Snowden, who is holed up in Moscow while he seeks a country that will grant him political asylum, charged in a statement posted on WikiLeaks.com the leader of the world's most powerful country has been "pressuring" other countries to shun him.
"On Thursday, President Obama declared before the world that he would not permit any diplomatic 'wheeling and dealing' over my case," Snowden wrote. "Yet now it is being reported that after promising not to do so, the president ordered his vice president to pressure the leaders of nations from which I have requested protection to deny my asylum petitions.
"This kind of deception from a world leader is not justice, and neither is the extralegal penalty of exile. These are the old, bad tools of political aggression. Their purpose is to frighten, not me, but those who would come after me."
He went on to say while the United States has a history of being "one of the strongest defenders of the human right to seek asylum," the Obama administration "has now adopted the strategy of using citizenship as a weapon."
"Although I am convicted of nothing, it has unilaterally revoked my passport, leaving me a stateless person," Snowden continued. "Without any judicial order, the administration now seeks to stop me exercising a basic right. A right that belongs to everybody. The right to seek asylum."
Snowden then put himself in the category of whistle-blowers Bradley Manning and Thomas Drake.
"We are stateless, imprisoned, or powerless," he said, adding the Obama administration is "afraid of an informed, angry public demanding the constitutional government it was promised -- and it should be."
After Ecuador rejected his plea for protection, the American fugitive sought political asylum in 15 countries, a Russian diplomatic official said.
The former National Security Agency contractor met with Russian diplomatic officials and handed them an appeal to 15 countries, the Los Angeles Times reported.
"It was a desperate measure on his part after Ecuador disavowed his political protection credentials," an unidentified Russian Foreign Ministry official said.
The official did not disclose the names of the countries, but the British Broadcasting Corp., citing Foreign Ministry Consul Kim Shevchenko, said a request to Russia for political asylum was made Sunday night.
The meeting took place in Moscow's Sheremetyevo airport, where Snowden has apparently been in residence since fleeing Hong Kong in search of a nation that will harbor him, the BBC said.
Russian President Vladimir Putin said Monday Snowden can stay in Russia but "must stop his work aimed at harming our U.S. partners," Russian news agency RIA Novosti reported.
Putin added Russia has no immediate plans to extradite Snowden and denied Snowden ever had ties to the Russian intelligence services.
Snowden's situation will not upset U.S.-China relations, Secretary of State John Kerry said Monday during a summit in Brunei.
The United States has been critical of China's involvement in the Snowden affair, but Kerry struck a conciliatory chord, saying international relationships are "often complicated."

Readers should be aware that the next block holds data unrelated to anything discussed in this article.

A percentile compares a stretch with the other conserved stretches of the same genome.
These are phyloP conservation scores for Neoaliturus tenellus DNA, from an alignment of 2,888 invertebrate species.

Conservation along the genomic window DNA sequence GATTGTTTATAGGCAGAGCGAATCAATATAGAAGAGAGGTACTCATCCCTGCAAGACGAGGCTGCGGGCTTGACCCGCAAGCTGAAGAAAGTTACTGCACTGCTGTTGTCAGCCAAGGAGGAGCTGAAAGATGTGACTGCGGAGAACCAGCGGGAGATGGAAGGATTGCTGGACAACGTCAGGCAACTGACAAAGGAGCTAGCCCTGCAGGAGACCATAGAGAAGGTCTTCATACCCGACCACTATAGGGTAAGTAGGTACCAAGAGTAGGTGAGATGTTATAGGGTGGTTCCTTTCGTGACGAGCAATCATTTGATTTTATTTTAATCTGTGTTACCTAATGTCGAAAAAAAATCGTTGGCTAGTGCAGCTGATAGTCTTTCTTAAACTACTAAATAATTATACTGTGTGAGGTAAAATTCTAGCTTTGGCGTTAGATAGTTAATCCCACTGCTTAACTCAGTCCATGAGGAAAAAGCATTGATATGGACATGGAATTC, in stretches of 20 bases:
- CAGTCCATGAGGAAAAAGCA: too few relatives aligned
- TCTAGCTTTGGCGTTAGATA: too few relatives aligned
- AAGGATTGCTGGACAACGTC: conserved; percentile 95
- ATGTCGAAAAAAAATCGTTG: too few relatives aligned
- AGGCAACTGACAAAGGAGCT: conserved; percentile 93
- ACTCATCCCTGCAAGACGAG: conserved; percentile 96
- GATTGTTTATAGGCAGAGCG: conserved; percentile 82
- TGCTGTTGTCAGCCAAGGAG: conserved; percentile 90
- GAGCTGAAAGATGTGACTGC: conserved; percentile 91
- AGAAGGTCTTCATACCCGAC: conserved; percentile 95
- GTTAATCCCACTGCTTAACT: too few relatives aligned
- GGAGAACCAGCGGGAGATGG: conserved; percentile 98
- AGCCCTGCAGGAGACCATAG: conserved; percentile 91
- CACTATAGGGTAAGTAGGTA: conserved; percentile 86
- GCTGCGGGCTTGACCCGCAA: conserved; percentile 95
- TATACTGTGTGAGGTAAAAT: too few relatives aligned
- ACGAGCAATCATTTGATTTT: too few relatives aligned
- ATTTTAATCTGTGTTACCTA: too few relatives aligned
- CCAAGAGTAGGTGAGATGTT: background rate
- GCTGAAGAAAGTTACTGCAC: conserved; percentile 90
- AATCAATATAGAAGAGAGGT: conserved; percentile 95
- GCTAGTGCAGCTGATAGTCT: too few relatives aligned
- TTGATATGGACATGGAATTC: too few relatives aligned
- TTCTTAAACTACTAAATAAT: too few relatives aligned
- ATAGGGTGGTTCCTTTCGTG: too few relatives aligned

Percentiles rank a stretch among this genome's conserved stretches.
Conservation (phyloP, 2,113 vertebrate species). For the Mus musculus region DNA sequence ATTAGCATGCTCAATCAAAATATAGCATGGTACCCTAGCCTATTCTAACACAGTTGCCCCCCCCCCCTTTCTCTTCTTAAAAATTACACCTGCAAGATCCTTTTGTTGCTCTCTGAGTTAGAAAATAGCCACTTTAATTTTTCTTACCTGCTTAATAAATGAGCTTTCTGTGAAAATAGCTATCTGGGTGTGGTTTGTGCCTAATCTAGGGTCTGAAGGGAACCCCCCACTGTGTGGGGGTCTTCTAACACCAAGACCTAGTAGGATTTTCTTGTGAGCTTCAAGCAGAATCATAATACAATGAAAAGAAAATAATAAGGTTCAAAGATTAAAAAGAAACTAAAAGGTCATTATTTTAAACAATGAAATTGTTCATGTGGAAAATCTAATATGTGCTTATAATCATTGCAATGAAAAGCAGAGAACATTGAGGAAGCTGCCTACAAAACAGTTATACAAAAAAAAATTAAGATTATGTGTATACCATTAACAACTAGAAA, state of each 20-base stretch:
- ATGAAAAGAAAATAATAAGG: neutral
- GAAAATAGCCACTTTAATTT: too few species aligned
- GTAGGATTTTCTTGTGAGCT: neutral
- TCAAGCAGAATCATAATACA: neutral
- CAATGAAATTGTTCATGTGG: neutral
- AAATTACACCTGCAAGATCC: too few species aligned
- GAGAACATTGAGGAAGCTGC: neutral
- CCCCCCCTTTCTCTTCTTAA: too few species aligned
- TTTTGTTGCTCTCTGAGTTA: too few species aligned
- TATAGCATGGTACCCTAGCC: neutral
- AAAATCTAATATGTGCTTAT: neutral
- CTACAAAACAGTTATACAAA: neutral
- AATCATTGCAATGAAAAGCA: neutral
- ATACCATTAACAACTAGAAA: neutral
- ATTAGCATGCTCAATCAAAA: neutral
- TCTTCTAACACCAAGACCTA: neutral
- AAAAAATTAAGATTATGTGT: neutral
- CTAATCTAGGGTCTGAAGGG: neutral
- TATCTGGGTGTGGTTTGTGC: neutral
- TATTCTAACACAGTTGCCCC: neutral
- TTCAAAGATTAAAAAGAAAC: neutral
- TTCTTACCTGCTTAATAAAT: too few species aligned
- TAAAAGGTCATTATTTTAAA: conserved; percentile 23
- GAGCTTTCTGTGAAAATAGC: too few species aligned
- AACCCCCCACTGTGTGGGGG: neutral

Snowden's ability to avoid detention in Hong Kong and travel to Moscow despite a U.S. request he be arrested prompted an angry response by Obama administration officials as the drama first played out.
The White House last week described the development as a "serious setback" to U.S.-China relations and Kerry warned it would have "consequences" for ties with Beijing.
China was accused of facilitating a flight to Moscow by Snowden, the former National Security Agency contractor who leaked information about cellphone and Internet monitoring programs. At first he was holed up in Hong Kong, then fled to Moscow and reportedly was seeking to travel to another country to avoid being returned to the United States, where he faces at least two spy-related charges.
Kerry, after meeting with his Chinese counterpart during a conference in Bandar Seri Begawan, Brunei, hosted by Southeast Asian nations, said the Snowden matter was one of many diplomatic issues and noted that Beijing has been helpful in pressuring North Korea to refrain from provocative actions, The New York Times reported.
"Life in international relationships is often complicated by the fact that you have many things you have to work on simultaneously, and so we will continue to do that even as we are obviously concerned about what happened with Mr. Snowden," he said.
What happens to Snowden is Russia's call, Ecuadorean President Rafael Correa said.
"He's in the international area of the Moscow airport, but basically under the care of the Russian authorities," Correa told Times. "Strictly speaking, the case is not in our hands."
Snowden's U.S. passport has been revoked. With no valid passport, he would normally not be able to pass through Russian immigration control or travel on to another country.
A Russian immigration official told the Times Snowden had not applied for a visa. The official said Snowden could remain in the transit zone of Moscow's airport indefinitely if he wanted.
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